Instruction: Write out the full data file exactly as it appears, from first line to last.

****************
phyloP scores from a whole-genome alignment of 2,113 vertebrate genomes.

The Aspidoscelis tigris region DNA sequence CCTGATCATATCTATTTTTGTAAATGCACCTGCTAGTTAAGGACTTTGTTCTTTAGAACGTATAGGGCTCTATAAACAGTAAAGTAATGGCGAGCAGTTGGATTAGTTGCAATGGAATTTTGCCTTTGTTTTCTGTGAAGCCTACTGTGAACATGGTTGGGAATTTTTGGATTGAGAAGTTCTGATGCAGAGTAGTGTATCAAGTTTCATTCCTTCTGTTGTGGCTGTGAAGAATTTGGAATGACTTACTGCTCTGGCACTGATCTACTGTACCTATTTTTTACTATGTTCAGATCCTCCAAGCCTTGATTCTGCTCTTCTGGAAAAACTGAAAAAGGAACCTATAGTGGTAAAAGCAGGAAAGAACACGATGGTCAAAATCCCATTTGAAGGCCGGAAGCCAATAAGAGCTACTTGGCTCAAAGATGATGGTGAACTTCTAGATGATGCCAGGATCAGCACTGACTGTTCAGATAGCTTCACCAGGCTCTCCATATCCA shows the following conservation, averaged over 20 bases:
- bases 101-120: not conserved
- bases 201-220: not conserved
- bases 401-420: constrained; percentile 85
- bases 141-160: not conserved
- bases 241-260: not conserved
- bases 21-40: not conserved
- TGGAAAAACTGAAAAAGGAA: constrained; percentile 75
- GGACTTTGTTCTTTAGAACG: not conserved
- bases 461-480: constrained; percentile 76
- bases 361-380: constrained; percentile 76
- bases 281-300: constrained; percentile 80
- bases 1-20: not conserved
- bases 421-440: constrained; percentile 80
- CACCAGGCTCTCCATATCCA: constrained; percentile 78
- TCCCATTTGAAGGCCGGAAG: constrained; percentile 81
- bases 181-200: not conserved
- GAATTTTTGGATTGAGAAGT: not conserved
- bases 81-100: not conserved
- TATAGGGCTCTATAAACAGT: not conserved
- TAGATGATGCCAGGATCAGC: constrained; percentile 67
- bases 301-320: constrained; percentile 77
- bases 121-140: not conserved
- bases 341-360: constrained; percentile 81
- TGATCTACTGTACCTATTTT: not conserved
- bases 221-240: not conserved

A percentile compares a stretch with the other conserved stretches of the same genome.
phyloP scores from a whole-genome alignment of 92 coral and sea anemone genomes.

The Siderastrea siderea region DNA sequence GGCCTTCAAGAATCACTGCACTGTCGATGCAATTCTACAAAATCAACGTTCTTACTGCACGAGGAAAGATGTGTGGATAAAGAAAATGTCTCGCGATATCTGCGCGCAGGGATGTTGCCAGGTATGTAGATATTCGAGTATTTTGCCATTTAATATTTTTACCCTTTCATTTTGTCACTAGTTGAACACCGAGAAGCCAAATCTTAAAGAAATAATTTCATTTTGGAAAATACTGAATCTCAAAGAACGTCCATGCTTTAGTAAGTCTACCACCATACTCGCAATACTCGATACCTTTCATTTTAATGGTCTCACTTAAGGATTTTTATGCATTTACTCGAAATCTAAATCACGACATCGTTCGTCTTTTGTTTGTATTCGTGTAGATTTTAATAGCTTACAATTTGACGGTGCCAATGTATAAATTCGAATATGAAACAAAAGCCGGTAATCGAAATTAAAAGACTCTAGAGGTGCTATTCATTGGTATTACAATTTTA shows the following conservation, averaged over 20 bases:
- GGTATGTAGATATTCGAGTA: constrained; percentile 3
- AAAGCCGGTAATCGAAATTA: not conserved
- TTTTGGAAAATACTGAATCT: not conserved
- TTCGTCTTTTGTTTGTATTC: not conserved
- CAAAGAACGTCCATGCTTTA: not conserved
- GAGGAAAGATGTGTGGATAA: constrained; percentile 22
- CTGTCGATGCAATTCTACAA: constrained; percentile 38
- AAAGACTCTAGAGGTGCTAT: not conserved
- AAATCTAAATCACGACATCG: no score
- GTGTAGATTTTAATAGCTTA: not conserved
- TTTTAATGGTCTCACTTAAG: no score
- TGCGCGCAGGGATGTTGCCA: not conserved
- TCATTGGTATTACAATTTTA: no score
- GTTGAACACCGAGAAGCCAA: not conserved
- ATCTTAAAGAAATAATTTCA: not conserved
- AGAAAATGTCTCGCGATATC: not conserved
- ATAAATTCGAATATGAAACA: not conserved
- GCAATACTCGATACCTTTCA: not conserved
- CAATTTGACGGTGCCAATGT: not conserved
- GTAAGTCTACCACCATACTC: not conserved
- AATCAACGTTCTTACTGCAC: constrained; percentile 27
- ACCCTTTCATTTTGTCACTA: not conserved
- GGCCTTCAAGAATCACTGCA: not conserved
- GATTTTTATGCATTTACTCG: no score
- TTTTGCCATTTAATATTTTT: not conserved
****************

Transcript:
phyloP scores from a whole-genome alignment of 2,113 vertebrate genomes.

The Aspidoscelis tigris region DNA sequence CCTGATCATATCTATTTTTGTAAATGCACCTGCTAGTTAAGGACTTTGTTCTTTAGAACGTATAGGGCTCTATAAACAGTAAAGTAATGGCGAGCAGTTGGATTAGTTGCAATGGAATTTTGCCTTTGTTTTCTGTGAAGCCTACTGTGAACATGGTTGGGAATTTTTGGATTGAGAAGTTCTGATGCAGAGTAGTGTATCAAGTTTCATTCCTTCTGTTGTGGCTGTGAAGAATTTGGAATGACTTACTGCTCTGGCACTGATCTACTGTACCTATTTTTTACTATGTTCAGATCCTCCAAGCCTTGATTCTGCTCTTCTGGAAAAACTGAAAAAGGAACCTATAGTGGTAAAAGCAGGAAAGAACACGATGGTCAAAATCCCATTTGAAGGCCGGAAGCCAATAAGAGCTACTTGGCTCAAAGATGATGGTGAACTTCTAGATGATGCCAGGATCAGCACTGACTGTTCAGATAGCTTCACCAGGCTCTCCATATCCA shows the following conservation, averaged over 20 bases:
- bases 101-120: not conserved
- bases 201-220: not conserved
- bases 401-420: constrained; percentile 85
- bases 141-160: not conserved
- bases 241-260: not conserved
- bases 21-40: not conserved
- TGGAAAAACTGAAAAAGGAA: constrained; percentile 75
- GGACTTTGTTCTTTAGAACG: not conserved
- bases 461-480: constrained; percentile 76
- bases 361-380: constrained; percentile 76
- bases 281-300: constrained; percentile 80
- bases 1-20: not conserved
- bases 421-440: constrained; percentile 80
- CACCAGGCTCTCCATATCCA: constrained; percentile 78
- TCCCATTTGAAGGCCGGAAG: constrained; percentile 81
- bases 181-200: not conserved
- GAATTTTTGGATTGAGAAGT: not conserved
- bases 81-100: not conserved
- TATAGGGCTCTATAAACAGT: not conserved
- TAGATGATGCCAGGATCAGC: constrained; percentile 67
- bases 301-320: constrained; percentile 77
- bases 121-140: not conserved
- bases 341-360: constrained; percentile 81
- TGATCTACTGTACCTATTTT: not conserved
- bases 221-240: not conserved

A percentile compares a stretch with the other conserved stretches of the same genome.
phyloP scores from a whole-genome alignment of 92 coral and sea anemone genomes.

The Siderastrea siderea region DNA sequence GGCCTTCAAGAATCACTGCACTGTCGATGCAATTCTACAAAATCAACGTTCTTACTGCACGAGGAAAGATGTGTGGATAAAGAAAATGTCTCGCGATATCTGCGCGCAGGGATGTTGCCAGGTATGTAGATATTCGAGTATTTTGCCATTTAATATTTTTACCCTTTCATTTTGTCACTAGTTGAACACCGAGAAGCCAAATCTTAAAGAAATAATTTCATTTTGGAAAATACTGAATCTCAAAGAACGTCCATGCTTTAGTAAGTCTACCACCATACTCGCAATACTCGATACCTTTCATTTTAATGGTCTCACTTAAGGATTTTTATGCATTTACTCGAAATCTAAATCACGACATCGTTCGTCTTTTGTTTGTATTCGTGTAGATTTTAATAGCTTACAATTTGACGGTGCCAATGTATAAATTCGAATATGAAACAAAAGCCGGTAATCGAAATTAAAAGACTCTAGAGGTGCTATTCATTGGTATTACAATTTTA shows the following conservation, averaged over 20 bases:
- GGTATGTAGATATTCGAGTA: constrained; percentile 3
- AAAGCCGGTAATCGAAATTA: not conserved
- TTTTGGAAAATACTGAATCT: not conserved
- TTCGTCTTTTGTTTGTATTC: not conserved
- CAAAGAACGTCCATGCTTTA: not conserved
- GAGGAAAGATGTGTGGATAA: constrained; percentile 22
- CTGTCGATGCAATTCTACAA: constrained; percentile 38
- AAAGACTCTAGAGGTGCTAT: not conserved
- AAATCTAAATCACGACATCG: no score
- GTGTAGATTTTAATAGCTTA: not conserved
- TTTTAATGGTCTCACTTAAG: no score
- TGCGCGCAGGGATGTTGCCA: not conserved
- TCATTGGTATTACAATTTTA: no score
- GTTGAACACCGAGAAGCCAA: not conserved
- ATCTTAAAGAAATAATTTCA: not conserved
- AGAAAATGTCTCGCGATATC: not conserved
- ATAAATTCGAATATGAAACA: not conserved
- GCAATACTCGATACCTTTCA: not conserved
- CAATTTGACGGTGCCAATGT: not conserved
- GTAAGTCTACCACCATACTC: not conserved
- AATCAACGTTCTTACTGCAC: constrained; percentile 27
- ACCCTTTCATTTTGTCACTA: not conserved
- GGCCTTCAAGAATCACTGCA: not conserved
- GATTTTTATGCATTTACTCG: no score
- TTTTGCCATTTAATATTTTT: not conserved